Study: Students Skipping Breakfast Get Poor Grades

Category: Education/Family


Unlocking Word Meanings

Read the following words/expressions found in today’s article.

  1. equivalent / ɪˈkwɪv ə lənt / (adj) – equal in value, amount, etc.

    Eating two slices of bread is equivalent to eating half a cup of rice.

  2. put (someone) at a disadvantage / pʊt ət ə ˌdɪs ədˈvæn tɪdʒ / (idiom) – to be in an unfavorable position

    The foreign exchange student can’t speak English, so participating in class puts her at a disadvantage.

  3. total / ˈtoʊt  / (v) – to add up

    Private school fees total up to thousands of dollars.

  4. deprived / dɪˈpraɪvd / (adj) – not having things considered important or necessary

    My new diet makes me feel deprived because I can’t eat my favorite food.

  5. expand / ɪkˈspænd / (v) – to grow in number, size, volume, or scope

    The new rule will be expanded to include citizens who are below legal age.


Read the text below.

Researchers from the University of Leeds found a link between eating breakfast and General Certificate of Secondary Education (GCSE) grades among British students.

The study found that students who skip breakfast get lower GCSE scores compared to those who frequently eat breakfast. On average, breakfast skippers scored 10.25 points lower—equivalent to almost two grades down.

Dr. Katie Adolphus, the study’s lead researcher, said that skipping breakfast puts students at a disadvantage because they are not getting enough nutrition to fuel their brains for the day.

To conduct the study, the researchers surveyed 294 students aged 16 to 18 years old from schools in West Yorkshire, England. The students provided information about their age, ethnicity, height, weight, parents’ highest educational attainment, and secondary education GCSE grades. The participants also completed a week-long food diary. Finally, the researchers converted the students’ GCSE grades into points and totaled the scores across all subjects.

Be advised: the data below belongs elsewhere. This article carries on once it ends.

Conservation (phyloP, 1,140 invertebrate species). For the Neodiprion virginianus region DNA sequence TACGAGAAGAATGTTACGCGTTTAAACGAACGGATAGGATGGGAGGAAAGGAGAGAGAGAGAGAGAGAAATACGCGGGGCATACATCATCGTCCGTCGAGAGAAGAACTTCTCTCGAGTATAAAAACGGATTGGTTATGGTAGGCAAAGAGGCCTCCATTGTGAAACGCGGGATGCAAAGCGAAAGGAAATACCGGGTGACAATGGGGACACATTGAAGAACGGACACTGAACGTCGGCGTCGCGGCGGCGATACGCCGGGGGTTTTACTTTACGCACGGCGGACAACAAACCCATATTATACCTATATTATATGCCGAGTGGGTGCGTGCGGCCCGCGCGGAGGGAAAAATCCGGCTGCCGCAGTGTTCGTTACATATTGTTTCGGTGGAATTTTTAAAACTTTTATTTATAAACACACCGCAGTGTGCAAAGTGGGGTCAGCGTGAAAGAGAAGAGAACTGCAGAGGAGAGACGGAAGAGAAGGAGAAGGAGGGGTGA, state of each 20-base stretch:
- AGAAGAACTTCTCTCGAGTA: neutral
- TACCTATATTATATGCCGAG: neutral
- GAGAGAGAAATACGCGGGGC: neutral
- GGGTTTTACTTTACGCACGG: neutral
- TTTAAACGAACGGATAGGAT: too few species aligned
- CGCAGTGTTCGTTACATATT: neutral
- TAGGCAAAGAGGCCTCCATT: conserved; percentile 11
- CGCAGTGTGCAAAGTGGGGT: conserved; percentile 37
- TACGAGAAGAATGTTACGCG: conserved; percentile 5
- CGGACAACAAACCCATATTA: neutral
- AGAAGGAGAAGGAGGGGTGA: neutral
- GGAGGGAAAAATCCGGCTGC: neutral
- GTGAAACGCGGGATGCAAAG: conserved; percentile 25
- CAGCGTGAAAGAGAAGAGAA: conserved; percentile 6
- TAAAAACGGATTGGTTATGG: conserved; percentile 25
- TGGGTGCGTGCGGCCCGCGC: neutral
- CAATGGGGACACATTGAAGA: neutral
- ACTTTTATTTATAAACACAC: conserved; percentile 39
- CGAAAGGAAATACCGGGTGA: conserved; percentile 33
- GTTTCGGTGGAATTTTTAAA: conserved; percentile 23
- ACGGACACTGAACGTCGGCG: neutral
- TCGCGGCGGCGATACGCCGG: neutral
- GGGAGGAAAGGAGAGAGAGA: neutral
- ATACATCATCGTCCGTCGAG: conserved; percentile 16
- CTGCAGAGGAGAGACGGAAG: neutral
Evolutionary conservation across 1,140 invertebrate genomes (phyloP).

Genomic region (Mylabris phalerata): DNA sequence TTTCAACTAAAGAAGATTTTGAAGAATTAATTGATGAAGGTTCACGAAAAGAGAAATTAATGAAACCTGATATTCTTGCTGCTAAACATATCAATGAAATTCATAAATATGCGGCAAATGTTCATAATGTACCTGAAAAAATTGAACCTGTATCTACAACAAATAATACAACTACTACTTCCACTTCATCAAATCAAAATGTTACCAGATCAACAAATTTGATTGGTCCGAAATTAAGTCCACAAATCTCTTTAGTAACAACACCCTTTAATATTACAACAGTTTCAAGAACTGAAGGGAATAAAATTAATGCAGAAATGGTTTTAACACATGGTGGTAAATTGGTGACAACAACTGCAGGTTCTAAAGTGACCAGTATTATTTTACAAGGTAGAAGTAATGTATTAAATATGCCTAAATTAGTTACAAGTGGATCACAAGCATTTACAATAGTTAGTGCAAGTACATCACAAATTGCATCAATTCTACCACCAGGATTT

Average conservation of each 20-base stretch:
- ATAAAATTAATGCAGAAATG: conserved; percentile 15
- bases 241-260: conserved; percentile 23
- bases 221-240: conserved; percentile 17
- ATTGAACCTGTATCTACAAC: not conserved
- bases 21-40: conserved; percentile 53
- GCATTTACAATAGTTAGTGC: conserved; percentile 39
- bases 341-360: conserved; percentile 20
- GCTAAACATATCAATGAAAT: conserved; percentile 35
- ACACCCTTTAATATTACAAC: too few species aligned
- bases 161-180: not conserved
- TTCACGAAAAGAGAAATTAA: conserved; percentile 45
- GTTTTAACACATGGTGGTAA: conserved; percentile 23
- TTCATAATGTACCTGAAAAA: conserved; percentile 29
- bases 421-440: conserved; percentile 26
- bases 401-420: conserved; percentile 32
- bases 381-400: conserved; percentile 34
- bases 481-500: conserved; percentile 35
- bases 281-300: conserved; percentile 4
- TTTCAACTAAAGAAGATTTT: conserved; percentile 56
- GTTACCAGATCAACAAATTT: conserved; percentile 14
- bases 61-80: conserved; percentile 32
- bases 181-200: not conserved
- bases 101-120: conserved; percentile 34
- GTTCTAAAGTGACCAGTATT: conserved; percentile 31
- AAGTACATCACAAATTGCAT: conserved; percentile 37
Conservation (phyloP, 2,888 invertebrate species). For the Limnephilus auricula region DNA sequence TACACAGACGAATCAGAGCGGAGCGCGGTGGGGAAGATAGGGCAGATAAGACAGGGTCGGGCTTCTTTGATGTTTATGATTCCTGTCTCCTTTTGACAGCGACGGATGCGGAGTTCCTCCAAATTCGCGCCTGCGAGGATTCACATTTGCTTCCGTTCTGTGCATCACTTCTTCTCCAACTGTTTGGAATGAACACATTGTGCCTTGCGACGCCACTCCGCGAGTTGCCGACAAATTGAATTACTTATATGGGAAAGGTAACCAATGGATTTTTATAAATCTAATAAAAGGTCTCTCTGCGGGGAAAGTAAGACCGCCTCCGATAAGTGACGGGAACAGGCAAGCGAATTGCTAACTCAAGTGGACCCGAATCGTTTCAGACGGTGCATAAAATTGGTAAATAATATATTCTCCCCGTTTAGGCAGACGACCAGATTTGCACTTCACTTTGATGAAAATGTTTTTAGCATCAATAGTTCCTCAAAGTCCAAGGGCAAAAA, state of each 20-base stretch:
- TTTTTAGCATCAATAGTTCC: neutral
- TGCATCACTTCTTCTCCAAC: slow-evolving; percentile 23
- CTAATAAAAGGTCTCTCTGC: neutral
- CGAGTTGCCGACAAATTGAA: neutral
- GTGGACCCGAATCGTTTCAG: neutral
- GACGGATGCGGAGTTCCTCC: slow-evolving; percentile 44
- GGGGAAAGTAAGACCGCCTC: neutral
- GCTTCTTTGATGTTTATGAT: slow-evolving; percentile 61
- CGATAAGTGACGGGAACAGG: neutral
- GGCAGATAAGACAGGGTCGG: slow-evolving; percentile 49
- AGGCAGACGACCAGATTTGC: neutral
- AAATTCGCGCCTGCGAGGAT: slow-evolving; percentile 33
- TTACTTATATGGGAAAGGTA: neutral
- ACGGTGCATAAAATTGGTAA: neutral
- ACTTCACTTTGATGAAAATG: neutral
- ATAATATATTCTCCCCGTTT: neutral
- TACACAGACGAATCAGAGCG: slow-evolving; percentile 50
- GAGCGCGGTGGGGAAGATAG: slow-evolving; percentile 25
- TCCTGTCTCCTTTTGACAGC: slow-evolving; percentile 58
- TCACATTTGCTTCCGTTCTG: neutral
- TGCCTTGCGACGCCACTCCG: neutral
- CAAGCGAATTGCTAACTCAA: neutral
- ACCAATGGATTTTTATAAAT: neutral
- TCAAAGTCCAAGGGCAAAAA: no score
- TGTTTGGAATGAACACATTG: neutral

Currently, the English government runs a program that provides some free meals to schools, but it does not cover breakfast. Some charities try to provide breakfast, but not in all areas.

Because of this lack, charities funded by the Department of Education have established their own breakfast programs, in which they give free breakfast to more than 1,800 schools in the most socioeconomically deprived parts of the country.

According to the researchers, their study highlights the need to expand the country’s current free breakfast program to include every state school in England and to consider introducing a school breakfast legislation.

Viewpoint Discussion

Enjoy a discussion with your tutor.

Discussion A

• Should the English government expand the free meals program to include breakfast? Why or why not?
• Do you think all schools in England should have access to the free school meals program? Why or why not?

Discussion B

• Why do you think some people skip breakfast? Discuss.
• How can people be encouraged to eat breakfast every day? Explain.